Beauty on the Move – Women in Wheelchairs

Beauty on the Move – Women in Wheelchairs

Once, society viewed disabled people as dependent, unable to contribute to society. This has changed significantly. Today, disabled persons, particularly women in wheelchairs, have begun to destroy this stigmatized perception with amazing accomplishments. Furthermore, manufacturers have developed designer chairs to accent the incredible beauty and strength of these women.

Last year, New York designers held a fashion show specifically directed to display these chairs. The show was hosted by four women who founded Discovery For Design, a non-profit organization dedicated to improving the lives of women who rely on wheelchairs. One of these women, Marilyn Hamilton, is the co-inventor of the Quickie wheelchair. The other three were sports, arts, and business dynamos who experienced traumatic injuries and landed in wheelchairs.

This fashion show was dedicated not only to stylish wheelchairs, but also to fashionably designed clothing ensembles specifically created to flatter women who spend a significant amount of time in wheelchairs. The “Roll” Models were four women selected from across the country who had become disabled and demonstrated inspirational strength and perseverance despite their health problems or accidents.

One of these fascinating women, Jenny Smith, experienced an accident while practicing gymnastics. Her spinal cord injury, which occurred 17 years ago, has not prevented her from driving, graduating college with a Master’s Degree in Psychology, or working for the Mobility Project, which has delivered over 1000 wheelchairs to disabled people in developing countries.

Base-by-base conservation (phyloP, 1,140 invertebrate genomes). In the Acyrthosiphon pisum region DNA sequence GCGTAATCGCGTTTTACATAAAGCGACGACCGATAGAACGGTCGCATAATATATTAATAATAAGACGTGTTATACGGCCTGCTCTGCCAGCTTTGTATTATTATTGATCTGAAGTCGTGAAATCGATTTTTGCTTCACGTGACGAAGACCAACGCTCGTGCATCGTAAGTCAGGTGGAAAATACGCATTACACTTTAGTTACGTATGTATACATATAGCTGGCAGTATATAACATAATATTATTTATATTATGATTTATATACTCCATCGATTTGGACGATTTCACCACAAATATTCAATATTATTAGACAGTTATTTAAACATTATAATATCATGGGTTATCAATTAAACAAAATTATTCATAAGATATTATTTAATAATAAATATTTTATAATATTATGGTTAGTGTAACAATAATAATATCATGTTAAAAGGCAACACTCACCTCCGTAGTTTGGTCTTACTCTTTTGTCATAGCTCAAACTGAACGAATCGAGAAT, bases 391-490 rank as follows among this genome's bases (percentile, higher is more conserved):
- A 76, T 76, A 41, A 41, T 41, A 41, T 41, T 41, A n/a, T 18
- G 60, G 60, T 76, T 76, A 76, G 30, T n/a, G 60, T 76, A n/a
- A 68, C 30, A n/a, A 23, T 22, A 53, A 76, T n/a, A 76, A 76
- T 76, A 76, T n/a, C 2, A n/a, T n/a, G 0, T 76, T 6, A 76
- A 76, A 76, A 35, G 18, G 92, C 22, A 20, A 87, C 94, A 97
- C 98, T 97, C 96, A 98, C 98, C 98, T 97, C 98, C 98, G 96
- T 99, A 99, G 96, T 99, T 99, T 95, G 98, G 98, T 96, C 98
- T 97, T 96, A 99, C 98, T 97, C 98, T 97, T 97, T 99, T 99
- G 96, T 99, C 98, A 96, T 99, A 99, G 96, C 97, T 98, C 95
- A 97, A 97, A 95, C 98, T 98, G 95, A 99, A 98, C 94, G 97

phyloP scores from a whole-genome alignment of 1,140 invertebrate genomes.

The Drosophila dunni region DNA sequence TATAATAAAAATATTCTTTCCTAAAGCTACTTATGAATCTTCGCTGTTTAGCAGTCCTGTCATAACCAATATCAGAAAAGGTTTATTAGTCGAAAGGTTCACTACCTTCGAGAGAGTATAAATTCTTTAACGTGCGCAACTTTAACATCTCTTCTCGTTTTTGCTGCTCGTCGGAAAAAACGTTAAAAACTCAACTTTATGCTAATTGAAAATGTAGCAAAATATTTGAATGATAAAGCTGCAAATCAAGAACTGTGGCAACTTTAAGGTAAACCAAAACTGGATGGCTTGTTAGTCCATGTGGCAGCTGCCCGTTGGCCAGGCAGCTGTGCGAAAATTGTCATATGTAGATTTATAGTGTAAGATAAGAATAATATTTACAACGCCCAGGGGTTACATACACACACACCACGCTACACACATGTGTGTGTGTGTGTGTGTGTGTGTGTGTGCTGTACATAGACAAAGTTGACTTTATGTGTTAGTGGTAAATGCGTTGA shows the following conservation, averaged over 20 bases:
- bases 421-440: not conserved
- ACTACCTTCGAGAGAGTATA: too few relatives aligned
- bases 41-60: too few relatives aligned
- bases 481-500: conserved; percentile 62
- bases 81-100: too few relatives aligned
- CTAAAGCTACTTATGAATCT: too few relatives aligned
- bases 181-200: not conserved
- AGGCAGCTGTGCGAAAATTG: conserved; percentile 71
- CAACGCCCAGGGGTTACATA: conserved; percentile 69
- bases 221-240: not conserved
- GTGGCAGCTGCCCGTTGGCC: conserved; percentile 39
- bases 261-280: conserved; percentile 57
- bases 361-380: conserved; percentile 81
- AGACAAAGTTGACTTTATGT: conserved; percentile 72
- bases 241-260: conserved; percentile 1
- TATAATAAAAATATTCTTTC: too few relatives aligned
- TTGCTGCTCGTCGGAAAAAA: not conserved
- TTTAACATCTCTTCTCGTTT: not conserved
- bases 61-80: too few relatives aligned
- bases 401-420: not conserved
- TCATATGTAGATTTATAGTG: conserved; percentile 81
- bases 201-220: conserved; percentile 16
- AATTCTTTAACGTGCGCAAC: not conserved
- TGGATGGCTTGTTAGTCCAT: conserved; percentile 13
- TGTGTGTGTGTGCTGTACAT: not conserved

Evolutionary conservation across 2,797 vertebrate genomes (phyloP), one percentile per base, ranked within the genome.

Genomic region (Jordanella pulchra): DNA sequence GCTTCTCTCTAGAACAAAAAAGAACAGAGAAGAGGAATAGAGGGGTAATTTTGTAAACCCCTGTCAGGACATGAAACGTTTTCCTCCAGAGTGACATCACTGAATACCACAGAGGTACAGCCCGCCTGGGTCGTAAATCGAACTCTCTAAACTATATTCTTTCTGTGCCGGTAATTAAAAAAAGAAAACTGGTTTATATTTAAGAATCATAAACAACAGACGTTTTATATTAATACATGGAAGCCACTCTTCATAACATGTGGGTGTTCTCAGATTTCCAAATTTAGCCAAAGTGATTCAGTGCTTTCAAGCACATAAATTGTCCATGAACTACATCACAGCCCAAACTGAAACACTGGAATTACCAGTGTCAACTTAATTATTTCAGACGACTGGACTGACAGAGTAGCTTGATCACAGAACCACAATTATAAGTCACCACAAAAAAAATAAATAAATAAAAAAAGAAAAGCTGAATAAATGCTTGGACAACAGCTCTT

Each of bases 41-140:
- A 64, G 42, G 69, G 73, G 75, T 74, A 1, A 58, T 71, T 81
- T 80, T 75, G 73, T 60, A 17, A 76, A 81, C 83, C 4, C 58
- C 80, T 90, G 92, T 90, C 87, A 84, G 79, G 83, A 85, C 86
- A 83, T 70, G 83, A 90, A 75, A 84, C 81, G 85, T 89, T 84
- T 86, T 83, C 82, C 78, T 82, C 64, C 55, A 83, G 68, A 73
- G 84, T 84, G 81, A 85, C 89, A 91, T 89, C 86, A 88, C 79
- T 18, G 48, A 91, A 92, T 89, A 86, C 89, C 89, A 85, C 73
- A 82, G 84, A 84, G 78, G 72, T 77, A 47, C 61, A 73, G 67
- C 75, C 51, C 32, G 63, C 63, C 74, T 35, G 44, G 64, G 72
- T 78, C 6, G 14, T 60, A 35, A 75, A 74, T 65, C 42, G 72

In comparison, Melissa Holley was working her way through college when an auto accident resulted in her spinal cord injury. She has spoken, attended fundraising events, and campaigned to bring an experimental spinal cord treatment procedure to the United States. She has not allowed her wheelchair to disable her life.

Michele Boardman is a young woman diagnosed with muscular dystrophy. She was confined to a wheelchair by age 12. Despite this, she fulfilled her dream of attending college and plans to become a pediatric genetic counselor. She was one of nine youths throughout the world honored by the Yes I Can! Foundation in 2004.

The fourth model, Rosemary Rosetti, is a successful woman whose life was detoured by the falling of a huge tree that crushed her spinal cord during a bicycle ride. After her recovery, she began to travel the world discussing her journey in living life actively in a wheelchair. She has published a book on this topic, and was recently crowned Ms. Wheelchair America.

These women are a tribute to the amazing strength and beautiful journey of which women in wheelchairs are capable. Their story is truly an inspiration to us all.